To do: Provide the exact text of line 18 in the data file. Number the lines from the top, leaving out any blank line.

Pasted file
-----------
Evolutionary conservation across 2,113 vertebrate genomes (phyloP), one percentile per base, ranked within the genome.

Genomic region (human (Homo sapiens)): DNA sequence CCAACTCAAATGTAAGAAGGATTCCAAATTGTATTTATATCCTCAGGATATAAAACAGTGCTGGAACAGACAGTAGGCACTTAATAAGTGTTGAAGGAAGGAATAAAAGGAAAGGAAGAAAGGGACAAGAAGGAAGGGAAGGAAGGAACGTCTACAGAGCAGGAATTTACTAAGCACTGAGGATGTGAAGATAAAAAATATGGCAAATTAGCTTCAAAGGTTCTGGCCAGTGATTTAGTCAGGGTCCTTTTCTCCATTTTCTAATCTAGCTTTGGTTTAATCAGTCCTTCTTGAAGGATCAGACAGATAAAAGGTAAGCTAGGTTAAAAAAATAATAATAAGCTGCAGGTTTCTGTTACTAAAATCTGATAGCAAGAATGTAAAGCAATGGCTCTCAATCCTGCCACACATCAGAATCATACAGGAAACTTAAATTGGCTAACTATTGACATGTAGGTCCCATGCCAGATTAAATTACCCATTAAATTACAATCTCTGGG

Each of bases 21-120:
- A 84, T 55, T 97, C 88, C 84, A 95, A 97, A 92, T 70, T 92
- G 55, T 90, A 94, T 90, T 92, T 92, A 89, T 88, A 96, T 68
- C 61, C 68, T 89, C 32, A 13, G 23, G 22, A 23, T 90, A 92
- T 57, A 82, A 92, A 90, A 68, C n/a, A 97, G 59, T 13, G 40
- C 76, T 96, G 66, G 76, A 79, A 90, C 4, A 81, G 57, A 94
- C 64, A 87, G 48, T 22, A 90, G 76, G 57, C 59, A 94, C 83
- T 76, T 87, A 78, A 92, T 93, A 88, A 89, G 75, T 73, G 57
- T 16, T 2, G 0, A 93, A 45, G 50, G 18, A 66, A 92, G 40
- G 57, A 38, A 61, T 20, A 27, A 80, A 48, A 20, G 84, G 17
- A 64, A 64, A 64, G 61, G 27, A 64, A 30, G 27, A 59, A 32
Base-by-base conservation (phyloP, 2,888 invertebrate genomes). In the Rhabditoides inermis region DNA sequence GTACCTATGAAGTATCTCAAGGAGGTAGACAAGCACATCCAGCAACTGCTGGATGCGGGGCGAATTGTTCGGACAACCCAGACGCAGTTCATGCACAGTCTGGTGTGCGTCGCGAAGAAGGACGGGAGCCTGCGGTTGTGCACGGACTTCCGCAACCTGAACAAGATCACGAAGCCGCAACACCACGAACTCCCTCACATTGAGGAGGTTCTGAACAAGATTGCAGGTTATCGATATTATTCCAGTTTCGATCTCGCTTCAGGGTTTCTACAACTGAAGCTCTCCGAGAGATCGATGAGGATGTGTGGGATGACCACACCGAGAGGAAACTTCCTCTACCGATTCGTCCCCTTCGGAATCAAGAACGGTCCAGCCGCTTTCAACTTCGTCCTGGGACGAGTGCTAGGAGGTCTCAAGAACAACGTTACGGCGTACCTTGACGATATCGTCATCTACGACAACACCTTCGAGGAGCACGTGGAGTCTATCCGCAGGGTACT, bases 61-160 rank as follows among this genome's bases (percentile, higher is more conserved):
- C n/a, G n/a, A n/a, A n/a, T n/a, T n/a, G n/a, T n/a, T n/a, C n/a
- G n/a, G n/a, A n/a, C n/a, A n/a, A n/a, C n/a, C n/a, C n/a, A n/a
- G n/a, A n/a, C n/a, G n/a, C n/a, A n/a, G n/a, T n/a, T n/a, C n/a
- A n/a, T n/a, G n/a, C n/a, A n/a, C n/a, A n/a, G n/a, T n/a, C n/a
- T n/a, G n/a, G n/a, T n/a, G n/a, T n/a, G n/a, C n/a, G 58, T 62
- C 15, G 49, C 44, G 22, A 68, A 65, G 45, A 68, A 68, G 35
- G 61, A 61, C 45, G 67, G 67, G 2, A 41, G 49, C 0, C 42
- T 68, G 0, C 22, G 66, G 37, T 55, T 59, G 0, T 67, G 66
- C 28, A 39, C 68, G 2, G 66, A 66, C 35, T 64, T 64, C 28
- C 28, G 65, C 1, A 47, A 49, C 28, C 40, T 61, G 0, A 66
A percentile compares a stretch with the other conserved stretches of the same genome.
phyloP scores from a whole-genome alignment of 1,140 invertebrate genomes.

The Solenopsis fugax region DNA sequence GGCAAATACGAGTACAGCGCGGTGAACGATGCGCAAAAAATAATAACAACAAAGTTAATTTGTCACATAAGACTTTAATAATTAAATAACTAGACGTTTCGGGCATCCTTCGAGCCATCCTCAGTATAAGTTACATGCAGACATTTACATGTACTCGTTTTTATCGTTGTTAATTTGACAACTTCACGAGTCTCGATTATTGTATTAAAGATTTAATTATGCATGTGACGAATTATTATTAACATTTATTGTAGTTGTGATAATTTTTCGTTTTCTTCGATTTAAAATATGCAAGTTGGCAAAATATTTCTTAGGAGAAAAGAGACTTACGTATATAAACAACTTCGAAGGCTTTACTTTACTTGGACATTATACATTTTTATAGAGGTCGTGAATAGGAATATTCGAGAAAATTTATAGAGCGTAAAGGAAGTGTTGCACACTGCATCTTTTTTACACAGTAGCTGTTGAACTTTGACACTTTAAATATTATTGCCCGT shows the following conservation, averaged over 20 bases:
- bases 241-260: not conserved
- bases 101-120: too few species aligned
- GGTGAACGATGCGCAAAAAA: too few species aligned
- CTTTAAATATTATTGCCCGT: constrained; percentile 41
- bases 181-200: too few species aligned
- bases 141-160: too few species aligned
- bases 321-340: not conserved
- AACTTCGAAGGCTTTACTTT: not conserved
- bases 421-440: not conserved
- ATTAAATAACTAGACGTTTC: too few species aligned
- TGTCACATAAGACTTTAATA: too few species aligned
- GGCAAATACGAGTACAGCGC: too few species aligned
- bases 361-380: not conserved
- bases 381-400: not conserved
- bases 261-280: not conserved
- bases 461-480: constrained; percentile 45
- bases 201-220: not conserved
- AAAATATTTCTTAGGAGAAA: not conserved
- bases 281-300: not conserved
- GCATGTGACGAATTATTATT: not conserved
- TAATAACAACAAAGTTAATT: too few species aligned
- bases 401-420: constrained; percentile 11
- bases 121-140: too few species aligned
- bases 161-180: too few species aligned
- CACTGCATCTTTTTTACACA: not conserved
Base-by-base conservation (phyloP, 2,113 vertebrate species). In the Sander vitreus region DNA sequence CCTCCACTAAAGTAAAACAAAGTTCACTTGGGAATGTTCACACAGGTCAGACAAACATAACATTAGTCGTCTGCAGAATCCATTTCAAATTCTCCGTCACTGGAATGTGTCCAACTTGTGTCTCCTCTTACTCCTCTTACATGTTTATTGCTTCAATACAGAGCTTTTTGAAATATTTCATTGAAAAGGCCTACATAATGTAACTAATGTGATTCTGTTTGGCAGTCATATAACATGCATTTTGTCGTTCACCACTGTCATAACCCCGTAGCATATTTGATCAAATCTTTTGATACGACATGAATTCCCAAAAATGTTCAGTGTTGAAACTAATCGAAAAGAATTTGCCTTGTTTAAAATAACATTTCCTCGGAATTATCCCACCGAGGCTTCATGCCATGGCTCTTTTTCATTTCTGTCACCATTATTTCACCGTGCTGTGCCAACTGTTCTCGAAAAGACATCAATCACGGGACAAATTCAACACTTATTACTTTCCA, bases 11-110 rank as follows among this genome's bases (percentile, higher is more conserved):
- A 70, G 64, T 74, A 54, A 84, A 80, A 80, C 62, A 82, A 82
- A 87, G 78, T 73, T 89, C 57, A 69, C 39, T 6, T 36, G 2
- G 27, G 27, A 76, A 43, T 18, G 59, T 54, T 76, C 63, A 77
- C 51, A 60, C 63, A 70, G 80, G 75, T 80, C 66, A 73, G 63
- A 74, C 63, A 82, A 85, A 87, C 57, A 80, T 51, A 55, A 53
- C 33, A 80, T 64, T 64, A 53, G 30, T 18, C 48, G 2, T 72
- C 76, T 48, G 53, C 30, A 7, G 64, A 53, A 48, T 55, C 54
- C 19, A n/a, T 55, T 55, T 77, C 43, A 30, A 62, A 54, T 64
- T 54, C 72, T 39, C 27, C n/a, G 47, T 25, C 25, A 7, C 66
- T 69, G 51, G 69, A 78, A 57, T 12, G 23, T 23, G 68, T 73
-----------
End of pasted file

- A n/a, T n/a, G n/a, C n/a, A n/a, C n/a, A n/a, G n/a, T n/a, C n/a